Seagate's new CEO faces declining sales, faulty drives

Seagate's earnings report was even more grim than expected following a management shakeup, layoffs and product failures. Possible good news: solid state is coming.

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The bad news keeps coming for disk drive maker Seagate Technology LLC.

Wednesday night, Seagate reported revenue from last quarter of $2.27 billion, which was at the bottom of its revised outlook and a decrease of more than $1 billion from last year. It also lost $496 million, far more than expected. The earnings report follows a string of news in recent weeks of management changes, layoffs, wage freezes and product failures.

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While new CEO Steve Luczo said he's confident Seagate will eventually turn its fortunes around, he painted a gloomy picture through the middle of 2010.

"We're currently experiencing one of the most dramatic economic downturns of our generation," he said on the company's earnings call. "Macro-economic trends are worse than what anyone expected even just a few months ago. There are significant short-term challenges facing Seagate."

Last week, former CEO and current chairman Luczo replaced Bill Watkins as CEO, while chief technology officer Bob Whitmore stepped up to replace Dave Wickersham as president and chief operating officer. That news was accompanied by plans for a 10% reduction in Seagate's U.S. workforce. A few days later, Seagate said it would trim its worldwide staff by 6% -- or approximately 3,000 people -- and cut its top executives' salaries from 15% to 25% and other professional employees' pay by 10%.

In addition, last Friday Seagate confirmed firmware problems were causing failures of its 1 TB Barracuda 7,200 rpm drives, approximately two months after it was revealed that 1.5 TB Barracuda drives were freezing.

Luczo said the restructuring and wage cuts will save Seagate $300 million per year. Seagate also cut its dividend to investors from 12 cents last quarter to 3 cents, which will result in savings of another $175 million over the next year.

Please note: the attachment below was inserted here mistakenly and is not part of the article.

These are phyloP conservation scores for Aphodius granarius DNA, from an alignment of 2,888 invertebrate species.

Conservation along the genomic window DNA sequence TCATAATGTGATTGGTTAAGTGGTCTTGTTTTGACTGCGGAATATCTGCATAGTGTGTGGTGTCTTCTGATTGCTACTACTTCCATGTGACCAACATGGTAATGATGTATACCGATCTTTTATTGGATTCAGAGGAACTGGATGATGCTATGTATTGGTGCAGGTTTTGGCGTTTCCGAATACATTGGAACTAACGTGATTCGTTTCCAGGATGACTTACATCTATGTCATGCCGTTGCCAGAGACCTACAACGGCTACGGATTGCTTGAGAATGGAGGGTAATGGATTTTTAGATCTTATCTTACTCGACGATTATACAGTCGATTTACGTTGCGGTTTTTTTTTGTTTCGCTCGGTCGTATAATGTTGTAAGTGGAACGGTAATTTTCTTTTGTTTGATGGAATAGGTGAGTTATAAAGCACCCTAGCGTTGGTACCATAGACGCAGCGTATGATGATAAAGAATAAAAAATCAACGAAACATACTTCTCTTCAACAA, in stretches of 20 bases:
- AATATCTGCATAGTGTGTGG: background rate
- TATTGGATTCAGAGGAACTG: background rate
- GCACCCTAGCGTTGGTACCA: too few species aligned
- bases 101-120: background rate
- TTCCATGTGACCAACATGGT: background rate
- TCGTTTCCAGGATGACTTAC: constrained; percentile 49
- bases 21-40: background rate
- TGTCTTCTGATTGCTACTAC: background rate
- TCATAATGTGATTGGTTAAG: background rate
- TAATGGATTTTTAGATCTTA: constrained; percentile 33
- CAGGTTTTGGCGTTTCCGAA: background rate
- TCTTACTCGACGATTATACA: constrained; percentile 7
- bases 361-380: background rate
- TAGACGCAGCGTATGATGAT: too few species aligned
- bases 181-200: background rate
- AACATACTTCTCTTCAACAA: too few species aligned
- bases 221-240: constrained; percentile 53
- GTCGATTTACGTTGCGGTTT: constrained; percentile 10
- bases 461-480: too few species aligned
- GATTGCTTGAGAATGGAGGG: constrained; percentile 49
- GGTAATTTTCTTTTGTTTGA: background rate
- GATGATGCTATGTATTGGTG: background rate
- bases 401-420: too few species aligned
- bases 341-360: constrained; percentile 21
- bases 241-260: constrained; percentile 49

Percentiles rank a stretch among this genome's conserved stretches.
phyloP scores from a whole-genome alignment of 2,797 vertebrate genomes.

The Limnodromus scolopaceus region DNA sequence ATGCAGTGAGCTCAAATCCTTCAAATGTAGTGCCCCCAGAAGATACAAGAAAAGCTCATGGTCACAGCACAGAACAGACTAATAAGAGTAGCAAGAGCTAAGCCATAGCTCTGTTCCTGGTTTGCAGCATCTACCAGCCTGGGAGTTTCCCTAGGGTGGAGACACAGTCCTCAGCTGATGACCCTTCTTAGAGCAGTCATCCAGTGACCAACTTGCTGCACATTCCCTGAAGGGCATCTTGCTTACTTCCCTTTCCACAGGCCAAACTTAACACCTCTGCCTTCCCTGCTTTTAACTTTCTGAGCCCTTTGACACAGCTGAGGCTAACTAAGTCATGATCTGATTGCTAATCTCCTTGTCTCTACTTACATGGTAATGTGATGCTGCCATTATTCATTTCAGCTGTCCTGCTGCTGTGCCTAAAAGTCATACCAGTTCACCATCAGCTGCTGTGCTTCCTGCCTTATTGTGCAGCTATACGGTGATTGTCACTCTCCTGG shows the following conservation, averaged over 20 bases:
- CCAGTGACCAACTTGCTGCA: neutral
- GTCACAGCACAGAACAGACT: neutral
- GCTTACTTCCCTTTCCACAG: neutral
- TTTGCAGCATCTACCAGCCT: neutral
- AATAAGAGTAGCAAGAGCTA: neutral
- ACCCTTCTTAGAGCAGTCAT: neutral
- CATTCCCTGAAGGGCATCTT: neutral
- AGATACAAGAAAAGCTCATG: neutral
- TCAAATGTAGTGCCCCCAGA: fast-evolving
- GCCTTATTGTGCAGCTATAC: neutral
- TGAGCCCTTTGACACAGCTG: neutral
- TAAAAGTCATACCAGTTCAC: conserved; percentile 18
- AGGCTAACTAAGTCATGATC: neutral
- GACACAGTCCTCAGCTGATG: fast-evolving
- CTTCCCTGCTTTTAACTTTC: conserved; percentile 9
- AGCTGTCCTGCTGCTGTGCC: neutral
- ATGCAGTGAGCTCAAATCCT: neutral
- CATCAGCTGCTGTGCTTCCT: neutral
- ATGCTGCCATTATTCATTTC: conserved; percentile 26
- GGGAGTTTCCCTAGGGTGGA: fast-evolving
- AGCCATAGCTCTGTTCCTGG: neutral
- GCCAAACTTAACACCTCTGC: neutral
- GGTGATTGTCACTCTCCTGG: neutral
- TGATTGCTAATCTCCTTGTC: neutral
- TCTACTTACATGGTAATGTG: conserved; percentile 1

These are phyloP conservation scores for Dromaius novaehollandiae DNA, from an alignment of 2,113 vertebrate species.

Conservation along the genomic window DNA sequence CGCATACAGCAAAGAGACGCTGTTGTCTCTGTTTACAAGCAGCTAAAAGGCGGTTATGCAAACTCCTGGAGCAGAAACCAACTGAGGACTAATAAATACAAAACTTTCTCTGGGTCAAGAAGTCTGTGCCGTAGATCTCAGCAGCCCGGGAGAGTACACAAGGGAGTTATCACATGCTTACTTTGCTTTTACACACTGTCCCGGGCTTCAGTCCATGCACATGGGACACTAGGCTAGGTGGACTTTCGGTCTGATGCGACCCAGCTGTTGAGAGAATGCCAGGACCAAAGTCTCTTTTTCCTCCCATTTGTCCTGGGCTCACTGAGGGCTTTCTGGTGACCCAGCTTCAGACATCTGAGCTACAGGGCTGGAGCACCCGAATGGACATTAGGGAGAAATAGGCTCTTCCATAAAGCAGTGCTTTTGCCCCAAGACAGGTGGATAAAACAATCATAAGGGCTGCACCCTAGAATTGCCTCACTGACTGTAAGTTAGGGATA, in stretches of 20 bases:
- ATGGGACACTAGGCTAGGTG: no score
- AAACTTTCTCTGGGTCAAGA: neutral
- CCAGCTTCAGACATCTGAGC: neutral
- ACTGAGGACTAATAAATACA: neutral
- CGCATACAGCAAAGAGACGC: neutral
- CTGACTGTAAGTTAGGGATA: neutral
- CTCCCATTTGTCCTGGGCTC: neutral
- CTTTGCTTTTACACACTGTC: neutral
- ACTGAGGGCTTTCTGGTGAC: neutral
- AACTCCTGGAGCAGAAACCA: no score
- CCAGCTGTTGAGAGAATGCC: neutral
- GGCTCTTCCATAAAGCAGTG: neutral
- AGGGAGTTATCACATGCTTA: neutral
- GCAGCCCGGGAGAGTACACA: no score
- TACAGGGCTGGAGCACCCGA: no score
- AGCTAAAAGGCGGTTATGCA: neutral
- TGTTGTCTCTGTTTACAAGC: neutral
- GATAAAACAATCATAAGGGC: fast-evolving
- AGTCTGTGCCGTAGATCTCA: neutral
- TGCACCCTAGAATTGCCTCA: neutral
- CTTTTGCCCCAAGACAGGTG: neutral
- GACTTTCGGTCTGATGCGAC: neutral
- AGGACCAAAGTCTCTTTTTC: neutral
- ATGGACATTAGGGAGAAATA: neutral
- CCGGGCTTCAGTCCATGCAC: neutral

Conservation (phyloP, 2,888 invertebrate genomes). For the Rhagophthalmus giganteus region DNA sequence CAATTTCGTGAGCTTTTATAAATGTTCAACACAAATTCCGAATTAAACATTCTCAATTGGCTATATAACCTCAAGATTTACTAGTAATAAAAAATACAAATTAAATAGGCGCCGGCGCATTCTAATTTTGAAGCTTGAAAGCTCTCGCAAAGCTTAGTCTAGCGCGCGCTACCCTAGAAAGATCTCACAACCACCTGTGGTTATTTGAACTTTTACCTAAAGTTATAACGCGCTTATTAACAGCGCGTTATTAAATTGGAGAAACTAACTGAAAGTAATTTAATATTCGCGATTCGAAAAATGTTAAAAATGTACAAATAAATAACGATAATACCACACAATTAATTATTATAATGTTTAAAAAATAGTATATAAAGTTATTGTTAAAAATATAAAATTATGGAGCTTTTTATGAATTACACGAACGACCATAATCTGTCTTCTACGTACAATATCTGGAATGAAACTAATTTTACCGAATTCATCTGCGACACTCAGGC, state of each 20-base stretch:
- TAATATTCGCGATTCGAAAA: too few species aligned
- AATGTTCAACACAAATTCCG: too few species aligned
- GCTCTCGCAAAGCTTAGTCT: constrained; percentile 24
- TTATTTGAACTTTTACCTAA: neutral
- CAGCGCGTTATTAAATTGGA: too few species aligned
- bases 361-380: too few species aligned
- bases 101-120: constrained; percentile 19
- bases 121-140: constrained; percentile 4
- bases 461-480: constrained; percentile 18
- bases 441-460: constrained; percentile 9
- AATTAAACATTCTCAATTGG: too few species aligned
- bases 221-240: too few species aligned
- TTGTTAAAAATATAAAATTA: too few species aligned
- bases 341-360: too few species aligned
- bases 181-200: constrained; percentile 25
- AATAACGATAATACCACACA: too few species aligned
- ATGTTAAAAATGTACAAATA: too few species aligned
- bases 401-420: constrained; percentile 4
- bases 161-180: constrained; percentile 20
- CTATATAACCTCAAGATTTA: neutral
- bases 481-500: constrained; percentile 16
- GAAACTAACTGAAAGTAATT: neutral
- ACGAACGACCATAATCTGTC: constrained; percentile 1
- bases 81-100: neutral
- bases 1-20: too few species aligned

Seagate execs didn't address the Barracuda problems on the call, but Luczo admitted to problems over the last two product cycles. He also said Seagate lost market share last quarter.

"We understand that the issues we're facing today aren't solely the result of macro-economic pressures," said Luczo.

Whitmore, who leads Seagate's R&D and manufacturing operations, added: "We haven't been satisfied with the consistency of our product and technology execution."

Whitmore said Seagate remains the market leader in enterprise drives and pointed to recent launches of 7,200 rpm, 500 GB 3.5-inch drives and 300 GB 2.5-inch drives as evidence of progress on the product front.

He said solid-state drives (SSDs) are coming this year. Seagate is behind many competitors in delivering SSDs, although the market has yet to widely adopt them in enterprise systems.

"We're set to deliver our first SSD product into enterprise applications later this year," said Whitmore. "SSDs and solid-state technology are essential to our long-term product roadmaps, and we maintain our investment levels to deliver leading technology."

Another fix for Barracuda drives

Seagate today issued a second firmware upgrade for the Barracuda 7200 drives to help users whose data can not be accessed when the host system is powered on. The upgrade actually fixes problems with a previous firmware downgrade Seagate issued Friday.

According to the Seagate support website, inaccessible data still resides on the hard drive and has not been lost.

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